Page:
Important health test gets to heart of risk
WHAT’S your coronary artery calcium score?
If you don’t know, you could be unaware of your risk of a heart attack.
Sydney cardiologist Dr Jason Kaplan says it’s one of the most important preventative health tests available because it shows the level of calcified plaque in the arteries, a red flag for cardiovascular disease.
The Cardiac Society of Australia and New Zealand agrees, calling the test “robust” for predicting cardiac problems.
Calcium levels in the arteries increase over time as they narrow and harden from plaque build-up. This can lead to chest pain from the heart not getting enough blood or oxygen (aka angina) or a complete blockage of the artery – a heart attack.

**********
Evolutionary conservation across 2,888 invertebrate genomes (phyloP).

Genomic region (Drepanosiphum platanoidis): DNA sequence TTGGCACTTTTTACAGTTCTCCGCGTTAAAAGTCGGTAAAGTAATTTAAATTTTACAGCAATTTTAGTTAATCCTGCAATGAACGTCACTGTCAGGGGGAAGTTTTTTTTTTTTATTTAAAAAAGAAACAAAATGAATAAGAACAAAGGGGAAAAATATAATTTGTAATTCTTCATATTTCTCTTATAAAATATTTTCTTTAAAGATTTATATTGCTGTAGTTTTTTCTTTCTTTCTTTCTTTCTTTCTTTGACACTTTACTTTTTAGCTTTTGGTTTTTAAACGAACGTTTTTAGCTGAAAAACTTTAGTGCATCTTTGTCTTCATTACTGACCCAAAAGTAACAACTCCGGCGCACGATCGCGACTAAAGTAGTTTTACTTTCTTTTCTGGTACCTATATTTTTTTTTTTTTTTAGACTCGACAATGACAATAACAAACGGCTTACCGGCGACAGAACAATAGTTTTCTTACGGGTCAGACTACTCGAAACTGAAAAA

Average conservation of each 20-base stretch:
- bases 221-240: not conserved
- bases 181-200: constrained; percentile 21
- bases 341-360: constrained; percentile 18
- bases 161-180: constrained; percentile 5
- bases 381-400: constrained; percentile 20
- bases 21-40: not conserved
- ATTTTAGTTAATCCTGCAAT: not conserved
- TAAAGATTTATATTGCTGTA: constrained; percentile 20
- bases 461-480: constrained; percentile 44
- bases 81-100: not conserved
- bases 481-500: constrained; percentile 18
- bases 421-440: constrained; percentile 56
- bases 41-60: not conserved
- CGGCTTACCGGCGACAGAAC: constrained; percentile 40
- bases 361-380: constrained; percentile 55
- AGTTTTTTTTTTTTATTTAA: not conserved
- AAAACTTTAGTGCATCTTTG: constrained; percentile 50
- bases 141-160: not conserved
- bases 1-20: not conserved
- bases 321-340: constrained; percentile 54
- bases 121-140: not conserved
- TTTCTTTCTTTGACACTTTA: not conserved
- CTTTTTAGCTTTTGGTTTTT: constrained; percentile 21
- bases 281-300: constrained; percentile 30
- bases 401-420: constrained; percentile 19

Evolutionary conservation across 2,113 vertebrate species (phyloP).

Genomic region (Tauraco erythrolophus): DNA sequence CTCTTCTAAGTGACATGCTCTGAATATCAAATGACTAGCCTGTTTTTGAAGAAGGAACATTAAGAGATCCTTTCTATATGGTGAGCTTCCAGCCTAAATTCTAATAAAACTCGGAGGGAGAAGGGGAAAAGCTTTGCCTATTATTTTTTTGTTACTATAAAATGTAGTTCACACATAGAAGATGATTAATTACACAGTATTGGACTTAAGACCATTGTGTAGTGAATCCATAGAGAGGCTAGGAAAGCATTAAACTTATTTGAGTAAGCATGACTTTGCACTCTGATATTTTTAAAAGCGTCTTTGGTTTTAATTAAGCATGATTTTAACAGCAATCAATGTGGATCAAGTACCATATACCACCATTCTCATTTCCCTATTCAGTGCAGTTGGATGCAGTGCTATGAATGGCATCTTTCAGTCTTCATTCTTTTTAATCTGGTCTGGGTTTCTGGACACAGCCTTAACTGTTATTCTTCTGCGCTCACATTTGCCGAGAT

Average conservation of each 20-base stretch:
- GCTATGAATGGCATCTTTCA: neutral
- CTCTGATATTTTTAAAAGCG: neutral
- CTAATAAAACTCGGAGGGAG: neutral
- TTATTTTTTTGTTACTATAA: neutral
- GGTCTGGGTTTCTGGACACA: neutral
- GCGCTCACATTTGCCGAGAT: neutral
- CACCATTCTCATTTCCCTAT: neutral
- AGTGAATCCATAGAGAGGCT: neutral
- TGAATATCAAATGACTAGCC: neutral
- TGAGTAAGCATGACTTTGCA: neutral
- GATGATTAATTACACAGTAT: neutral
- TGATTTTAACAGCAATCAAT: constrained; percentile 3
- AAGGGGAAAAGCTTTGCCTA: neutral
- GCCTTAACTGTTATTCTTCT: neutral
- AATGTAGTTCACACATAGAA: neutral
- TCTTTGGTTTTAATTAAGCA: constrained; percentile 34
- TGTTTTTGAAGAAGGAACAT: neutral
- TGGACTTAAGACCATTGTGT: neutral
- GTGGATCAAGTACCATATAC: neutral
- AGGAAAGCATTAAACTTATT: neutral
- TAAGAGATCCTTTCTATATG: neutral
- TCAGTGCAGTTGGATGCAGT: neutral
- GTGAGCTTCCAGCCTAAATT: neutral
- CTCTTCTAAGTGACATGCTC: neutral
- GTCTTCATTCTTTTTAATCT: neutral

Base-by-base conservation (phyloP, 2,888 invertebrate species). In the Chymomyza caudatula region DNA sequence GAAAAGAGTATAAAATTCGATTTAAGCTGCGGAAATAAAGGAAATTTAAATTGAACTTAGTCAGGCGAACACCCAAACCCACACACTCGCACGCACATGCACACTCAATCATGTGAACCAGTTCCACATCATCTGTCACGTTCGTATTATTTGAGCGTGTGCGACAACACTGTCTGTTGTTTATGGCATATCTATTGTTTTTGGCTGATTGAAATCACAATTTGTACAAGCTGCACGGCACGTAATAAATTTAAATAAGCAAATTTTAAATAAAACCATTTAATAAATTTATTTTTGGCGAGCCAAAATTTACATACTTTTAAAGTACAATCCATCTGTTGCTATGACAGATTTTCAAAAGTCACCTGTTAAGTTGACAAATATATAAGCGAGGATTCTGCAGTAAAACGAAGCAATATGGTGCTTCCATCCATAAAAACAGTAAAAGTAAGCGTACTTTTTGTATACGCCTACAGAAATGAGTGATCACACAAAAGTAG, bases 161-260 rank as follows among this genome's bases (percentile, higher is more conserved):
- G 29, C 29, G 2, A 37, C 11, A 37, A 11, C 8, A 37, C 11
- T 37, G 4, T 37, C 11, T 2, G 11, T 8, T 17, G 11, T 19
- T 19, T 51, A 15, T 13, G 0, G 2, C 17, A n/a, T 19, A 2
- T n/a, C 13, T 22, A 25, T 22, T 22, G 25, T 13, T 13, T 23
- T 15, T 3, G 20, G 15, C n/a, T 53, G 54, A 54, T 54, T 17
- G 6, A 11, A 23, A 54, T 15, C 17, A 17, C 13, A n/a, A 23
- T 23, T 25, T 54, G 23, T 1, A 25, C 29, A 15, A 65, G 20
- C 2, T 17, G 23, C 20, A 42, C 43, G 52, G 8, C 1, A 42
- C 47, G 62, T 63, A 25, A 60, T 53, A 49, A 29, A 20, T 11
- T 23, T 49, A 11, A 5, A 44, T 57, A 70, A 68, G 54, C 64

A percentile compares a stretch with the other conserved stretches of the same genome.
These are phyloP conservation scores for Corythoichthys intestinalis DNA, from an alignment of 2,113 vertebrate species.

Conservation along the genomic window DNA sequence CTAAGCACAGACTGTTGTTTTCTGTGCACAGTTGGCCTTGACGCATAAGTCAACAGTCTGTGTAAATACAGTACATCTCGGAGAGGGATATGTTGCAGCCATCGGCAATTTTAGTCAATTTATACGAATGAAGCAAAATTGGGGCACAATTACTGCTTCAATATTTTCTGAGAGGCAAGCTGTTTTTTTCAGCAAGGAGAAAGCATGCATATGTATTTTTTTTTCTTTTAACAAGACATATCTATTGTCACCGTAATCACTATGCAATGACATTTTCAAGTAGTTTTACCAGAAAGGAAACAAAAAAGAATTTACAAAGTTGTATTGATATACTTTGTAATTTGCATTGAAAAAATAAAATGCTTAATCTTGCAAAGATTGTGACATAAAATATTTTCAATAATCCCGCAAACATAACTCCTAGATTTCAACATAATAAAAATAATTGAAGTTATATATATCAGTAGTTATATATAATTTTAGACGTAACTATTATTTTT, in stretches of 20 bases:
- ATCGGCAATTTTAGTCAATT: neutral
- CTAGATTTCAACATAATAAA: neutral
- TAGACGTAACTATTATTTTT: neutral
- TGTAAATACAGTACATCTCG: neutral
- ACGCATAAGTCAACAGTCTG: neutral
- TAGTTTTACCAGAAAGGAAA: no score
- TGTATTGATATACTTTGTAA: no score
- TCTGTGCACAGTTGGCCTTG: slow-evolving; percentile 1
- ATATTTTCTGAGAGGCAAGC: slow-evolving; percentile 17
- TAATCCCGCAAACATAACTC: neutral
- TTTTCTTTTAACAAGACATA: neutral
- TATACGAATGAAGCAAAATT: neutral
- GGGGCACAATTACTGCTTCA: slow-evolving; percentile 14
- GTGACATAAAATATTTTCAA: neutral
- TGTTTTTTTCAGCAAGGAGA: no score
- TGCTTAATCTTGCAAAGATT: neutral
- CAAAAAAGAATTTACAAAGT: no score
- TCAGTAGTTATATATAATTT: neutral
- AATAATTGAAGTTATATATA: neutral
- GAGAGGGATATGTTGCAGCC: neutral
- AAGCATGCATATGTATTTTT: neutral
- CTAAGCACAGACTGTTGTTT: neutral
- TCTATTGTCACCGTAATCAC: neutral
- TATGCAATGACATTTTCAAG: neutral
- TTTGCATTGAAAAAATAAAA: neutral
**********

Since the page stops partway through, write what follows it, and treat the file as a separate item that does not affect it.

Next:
About 54,000 Australians have a heart attack each year, with more than 8000 dying as a result, and cardiovascular disease affects about 4.2 million people.
The test hit the headlines earlier this year when the arterial calcium levels of US President Donald Trump were revealed.
His score of 133, while not unusual or high-risk for a white male in his 70s, does indicate that heart disease is present. The test also revealed the disease’s progression over time – in 2009 Trump’s score was 34 and by 2013 it had risen to 98.
Dr Kaplan says the test can re-categorise patients from moderate risk to high risk of a heart event, which can be lifesaving.
“We can give high-risk people better prevention strategies sooner,” he explains.